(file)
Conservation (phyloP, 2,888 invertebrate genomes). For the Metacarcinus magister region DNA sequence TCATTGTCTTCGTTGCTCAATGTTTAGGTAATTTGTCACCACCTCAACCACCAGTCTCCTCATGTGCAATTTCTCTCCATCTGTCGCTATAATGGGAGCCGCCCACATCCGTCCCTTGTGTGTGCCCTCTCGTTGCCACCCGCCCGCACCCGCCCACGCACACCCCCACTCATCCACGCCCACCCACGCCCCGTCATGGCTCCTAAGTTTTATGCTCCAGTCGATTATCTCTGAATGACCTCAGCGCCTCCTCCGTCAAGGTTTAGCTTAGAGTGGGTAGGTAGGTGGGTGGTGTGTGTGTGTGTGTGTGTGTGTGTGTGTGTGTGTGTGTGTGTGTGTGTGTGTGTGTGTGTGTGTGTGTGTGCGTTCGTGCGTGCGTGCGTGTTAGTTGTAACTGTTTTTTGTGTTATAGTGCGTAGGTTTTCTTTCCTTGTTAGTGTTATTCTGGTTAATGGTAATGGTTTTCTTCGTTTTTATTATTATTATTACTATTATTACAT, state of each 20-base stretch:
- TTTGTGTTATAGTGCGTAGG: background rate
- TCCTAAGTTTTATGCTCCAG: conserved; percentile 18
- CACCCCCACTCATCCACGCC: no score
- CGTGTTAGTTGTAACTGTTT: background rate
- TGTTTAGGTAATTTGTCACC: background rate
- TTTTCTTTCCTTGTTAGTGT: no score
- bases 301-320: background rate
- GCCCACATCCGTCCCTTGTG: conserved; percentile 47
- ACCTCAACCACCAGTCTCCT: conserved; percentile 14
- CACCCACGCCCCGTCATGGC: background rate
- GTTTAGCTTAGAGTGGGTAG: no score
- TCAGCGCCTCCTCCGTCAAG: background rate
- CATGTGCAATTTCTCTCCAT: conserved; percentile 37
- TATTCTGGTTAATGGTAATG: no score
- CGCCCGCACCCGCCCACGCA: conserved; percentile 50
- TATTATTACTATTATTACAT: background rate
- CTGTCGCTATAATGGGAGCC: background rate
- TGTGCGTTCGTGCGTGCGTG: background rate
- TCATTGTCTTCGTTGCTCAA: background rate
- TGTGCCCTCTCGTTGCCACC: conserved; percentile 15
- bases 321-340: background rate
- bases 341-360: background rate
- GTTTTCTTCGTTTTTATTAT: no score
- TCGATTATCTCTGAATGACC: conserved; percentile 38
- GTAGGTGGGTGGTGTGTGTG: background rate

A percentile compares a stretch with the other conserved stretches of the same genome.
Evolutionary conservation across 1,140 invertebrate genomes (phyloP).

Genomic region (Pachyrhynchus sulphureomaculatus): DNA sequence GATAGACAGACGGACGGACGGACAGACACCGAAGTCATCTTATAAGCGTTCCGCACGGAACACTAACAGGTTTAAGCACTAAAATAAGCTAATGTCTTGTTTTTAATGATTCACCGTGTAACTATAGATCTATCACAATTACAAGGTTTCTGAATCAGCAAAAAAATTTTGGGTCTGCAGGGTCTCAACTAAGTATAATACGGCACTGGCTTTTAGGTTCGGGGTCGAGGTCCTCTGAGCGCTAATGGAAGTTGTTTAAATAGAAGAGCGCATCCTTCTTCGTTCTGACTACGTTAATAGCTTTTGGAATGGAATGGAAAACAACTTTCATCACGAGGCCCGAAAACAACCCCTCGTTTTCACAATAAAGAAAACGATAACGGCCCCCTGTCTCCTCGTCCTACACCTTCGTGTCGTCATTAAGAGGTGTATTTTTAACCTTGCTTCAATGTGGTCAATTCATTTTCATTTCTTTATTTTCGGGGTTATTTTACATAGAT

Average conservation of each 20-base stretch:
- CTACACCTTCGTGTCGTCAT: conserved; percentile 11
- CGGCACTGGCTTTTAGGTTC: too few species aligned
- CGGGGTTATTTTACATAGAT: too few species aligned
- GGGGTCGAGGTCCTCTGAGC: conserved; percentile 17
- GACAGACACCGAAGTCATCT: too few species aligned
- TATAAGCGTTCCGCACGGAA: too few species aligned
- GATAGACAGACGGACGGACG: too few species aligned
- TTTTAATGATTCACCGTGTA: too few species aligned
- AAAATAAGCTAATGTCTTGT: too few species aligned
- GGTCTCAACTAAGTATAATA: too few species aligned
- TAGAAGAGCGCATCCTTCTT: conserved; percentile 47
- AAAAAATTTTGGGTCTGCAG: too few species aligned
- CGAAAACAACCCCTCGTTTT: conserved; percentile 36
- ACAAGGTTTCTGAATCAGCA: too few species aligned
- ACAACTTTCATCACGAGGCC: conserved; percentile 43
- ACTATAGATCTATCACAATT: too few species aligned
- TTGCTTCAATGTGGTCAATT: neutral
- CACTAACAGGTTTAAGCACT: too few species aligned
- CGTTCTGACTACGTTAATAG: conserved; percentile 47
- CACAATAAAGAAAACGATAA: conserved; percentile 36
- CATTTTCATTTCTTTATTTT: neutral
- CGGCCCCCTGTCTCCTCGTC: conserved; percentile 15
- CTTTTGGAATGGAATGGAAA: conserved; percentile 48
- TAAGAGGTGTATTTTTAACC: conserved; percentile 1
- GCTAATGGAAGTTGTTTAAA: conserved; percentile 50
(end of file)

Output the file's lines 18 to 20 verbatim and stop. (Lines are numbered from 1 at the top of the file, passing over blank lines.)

- CTGTCGCTATAATGGGAGCC: background rate
- TGTGCGTTCGTGCGTGCGTG: background rate
- TCATTGTCTTCGTTGCTCAA: background rate